Imagine a company that, for 85 years, polluted the environment by dumping harmful uranium, wood creosote, and rocket fuel waste (including on Native American land). That waste contaminated and sickened over 7,000 people. That company then paid $5.1 billion to resolve charges by the federal government. Then that very same government gave that company $550 million back in tax benefits, because the company was able to write their payment off as a “business expense.”
Sadly, this isn’t fiction, but a reality. Just last Thursday, Anadarko Petroleum paid the largest sum ever to resolve environmental charges. But on that very same day, the company announced it expected to receive a $550 million tax benefit due to this “business expense.” In fact, investors reacted favorably to the payment.
And this is the norm, rather than the exception for these kinds of payments. JPMorgan was able to write off part of a $13 billion payment for its role in the housing crisis that lead to the worst economic downturn in decades. A pharmaceutical company was able to write off its payment after it was fined for unlawfully advertising drugs.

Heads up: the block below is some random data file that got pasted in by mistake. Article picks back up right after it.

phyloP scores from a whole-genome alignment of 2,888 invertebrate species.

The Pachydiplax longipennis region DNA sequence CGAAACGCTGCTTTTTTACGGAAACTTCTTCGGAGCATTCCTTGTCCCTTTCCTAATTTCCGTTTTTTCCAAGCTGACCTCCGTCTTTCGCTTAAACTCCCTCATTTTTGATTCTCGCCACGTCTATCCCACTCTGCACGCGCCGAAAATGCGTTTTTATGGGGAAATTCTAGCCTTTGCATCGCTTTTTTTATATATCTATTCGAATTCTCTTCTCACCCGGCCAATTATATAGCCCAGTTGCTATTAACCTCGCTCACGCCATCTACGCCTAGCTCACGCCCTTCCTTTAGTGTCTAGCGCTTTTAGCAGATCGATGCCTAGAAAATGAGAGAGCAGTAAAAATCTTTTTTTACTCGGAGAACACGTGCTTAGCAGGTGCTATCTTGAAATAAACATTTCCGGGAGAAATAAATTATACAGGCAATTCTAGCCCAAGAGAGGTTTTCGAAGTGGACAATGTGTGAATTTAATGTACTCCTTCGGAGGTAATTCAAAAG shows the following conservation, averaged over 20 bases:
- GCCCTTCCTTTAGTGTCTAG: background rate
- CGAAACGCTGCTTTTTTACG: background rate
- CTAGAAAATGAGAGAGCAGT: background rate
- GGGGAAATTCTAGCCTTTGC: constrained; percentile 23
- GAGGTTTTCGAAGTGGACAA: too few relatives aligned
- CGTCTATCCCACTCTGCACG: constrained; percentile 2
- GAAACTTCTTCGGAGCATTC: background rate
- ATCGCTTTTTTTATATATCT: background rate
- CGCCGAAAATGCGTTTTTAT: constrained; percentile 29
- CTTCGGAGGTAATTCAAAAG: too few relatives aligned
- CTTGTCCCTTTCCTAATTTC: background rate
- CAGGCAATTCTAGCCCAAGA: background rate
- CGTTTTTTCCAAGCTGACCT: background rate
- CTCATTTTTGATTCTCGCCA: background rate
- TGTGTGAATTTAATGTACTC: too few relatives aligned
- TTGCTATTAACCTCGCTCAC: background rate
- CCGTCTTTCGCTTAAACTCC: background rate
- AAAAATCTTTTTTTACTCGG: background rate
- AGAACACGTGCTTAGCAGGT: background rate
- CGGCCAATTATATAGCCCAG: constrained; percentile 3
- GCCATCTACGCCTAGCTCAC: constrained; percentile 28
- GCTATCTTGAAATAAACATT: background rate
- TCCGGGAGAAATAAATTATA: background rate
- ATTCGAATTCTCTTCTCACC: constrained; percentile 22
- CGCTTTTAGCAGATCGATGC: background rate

We have standards and safeguards in place to protect the public and the environment, when they are violated people are hurt, and reckless companies shouldn’t get off the hook.
The problem is that corporations usually can write off most parts of their payments to resolve charges. And there is no clear clarification on the definition of penalties for tax purposes.
After already being victimized by these corporations which led to settlements and fines in the first place, taxpayers are then literally forced into paying for corporate wrongdoing in the form of tax breaks.
There is a solution to this problem, in the form of a bipartisan bill by Senators Jack Reed and Charles Grassley, the Government Settlement Transparency and Reform Act. The bill would end this ridiculous loophole, making sure that corporate wrongdoers don’t benefit from a tax break after they break the law.
Companies like Anadarko and JPMorgan must pay their full debt to society. Corporations shouldn’t get huge tax benefits from damaging the environment and sickening thousands of people, and their officers should be held responsible when they fail to inform and warn consumers about safety problems. When corporate wrongdoing threatens our well-being and safety, we need to stand up and say enough is enough, and stop letting corporations get away with their crimes.